An expert who has achieved level 2 by getting 100 points
An expert that got 5 achievements.
An expert whose answer got voted for 100 times.
An expert that has over 500 points.
Re: 1989 jeep yj no heat
Under the hood on the pass. side firewall are two heater hose lines.
Start the car and let it get at normal operating temp. One of the hoses
is the "in" to the heater core, if you touch it it should be hot. The
other hose is the "out" of the heater core, this hose should be warm
and not really hot like the "in" hose. If the hose going in is hot and
the other cold, then your heater core is clogged. There is a valve
connected inline with one of the heater hoses, this is the heater
If the valve does not open, you will not have any heat either.
- If you need clarification, ask it in the comment box above.
- Better answers use proper spelling and grammar.
- Provide details, support with references or personal experience.
Tell us some more! Your answer needs to include more details to help people.You can't post answers that contain an email address.Please enter a valid email address.The email address entered is already associated to an account.Login to postPlease use English characters only.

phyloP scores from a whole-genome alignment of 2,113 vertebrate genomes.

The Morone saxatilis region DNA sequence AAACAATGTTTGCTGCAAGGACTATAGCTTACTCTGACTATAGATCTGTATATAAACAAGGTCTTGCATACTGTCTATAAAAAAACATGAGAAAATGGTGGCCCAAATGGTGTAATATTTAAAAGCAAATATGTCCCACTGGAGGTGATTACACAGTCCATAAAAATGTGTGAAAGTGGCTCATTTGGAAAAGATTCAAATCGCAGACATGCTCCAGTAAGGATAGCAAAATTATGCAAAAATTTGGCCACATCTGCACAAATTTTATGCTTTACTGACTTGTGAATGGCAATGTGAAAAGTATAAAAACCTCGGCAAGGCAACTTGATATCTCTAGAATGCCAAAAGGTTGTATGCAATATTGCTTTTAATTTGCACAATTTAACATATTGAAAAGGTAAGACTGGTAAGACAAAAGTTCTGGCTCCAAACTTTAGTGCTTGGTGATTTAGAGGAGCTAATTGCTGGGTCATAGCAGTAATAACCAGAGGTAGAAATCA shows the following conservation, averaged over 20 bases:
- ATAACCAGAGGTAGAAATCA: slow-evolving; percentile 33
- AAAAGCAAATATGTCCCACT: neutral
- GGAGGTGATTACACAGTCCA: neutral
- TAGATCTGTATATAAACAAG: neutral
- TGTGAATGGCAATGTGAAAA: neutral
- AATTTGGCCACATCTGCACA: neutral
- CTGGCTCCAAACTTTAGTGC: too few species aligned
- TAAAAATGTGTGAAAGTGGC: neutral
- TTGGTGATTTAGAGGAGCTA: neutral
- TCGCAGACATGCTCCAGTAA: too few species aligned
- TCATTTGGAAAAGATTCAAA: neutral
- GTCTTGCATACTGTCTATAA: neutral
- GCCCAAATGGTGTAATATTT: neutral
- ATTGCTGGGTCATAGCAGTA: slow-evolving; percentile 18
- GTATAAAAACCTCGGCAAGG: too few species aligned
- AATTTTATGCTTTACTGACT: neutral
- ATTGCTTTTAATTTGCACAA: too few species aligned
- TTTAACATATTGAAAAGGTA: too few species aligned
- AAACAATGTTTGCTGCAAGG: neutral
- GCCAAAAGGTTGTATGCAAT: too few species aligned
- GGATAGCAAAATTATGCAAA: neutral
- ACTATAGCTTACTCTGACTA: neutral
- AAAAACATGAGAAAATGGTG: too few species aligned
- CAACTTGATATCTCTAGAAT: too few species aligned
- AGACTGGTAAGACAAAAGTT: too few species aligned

Tip: The max point reward for answering a question is 15.
If the blower works check for coolant in the cooling system. Test operation of thermostat. Check heater control valve for proper operation if equipped. Pressure test cooling system to ensure system holds pressure (this will help you identify a leak, if any. If car does not over heat and cooling system is in good working order, then the heater core is clogged.
If the blower does not work Check fuse, relay, wiring for short to ground, apply direct battery voltage to blower motor. If blower motor turns on and fuse/relay and wiring are ok replace the switch.
Its not the switch or the controller in the instrument cluster. On my jeep there was a panel on the passenger side under the dash board. It helped me find it by turning on the heater and going toward the sound of the blower. On the backside of the panel was a series of little coils that control the different speeds. one of those coils had been broken.
check to see if there is a resistor on the blower motor. it should be located either beside or underneath the blower motor.. if that is bad it wont let you select different fan speed settings and if it goes completely out the blower will not work at all.
Problem is likely either a worn shift fork or bad synchro (both inside the transmission) It's unlikely that you have a clutch problem otherwise the problem would be with first and reverse and shifting other gears would also be difficult.
Check fuse supplying fan is not blown,
Check blower control switch is operating OK,
Check relay controlling fan is operating OK,
Check variable speed resistor pack is not faulty (the resistor pack is usually located in the blower ducting, in the blower airflow),
Check blower motor ground connection is not missing.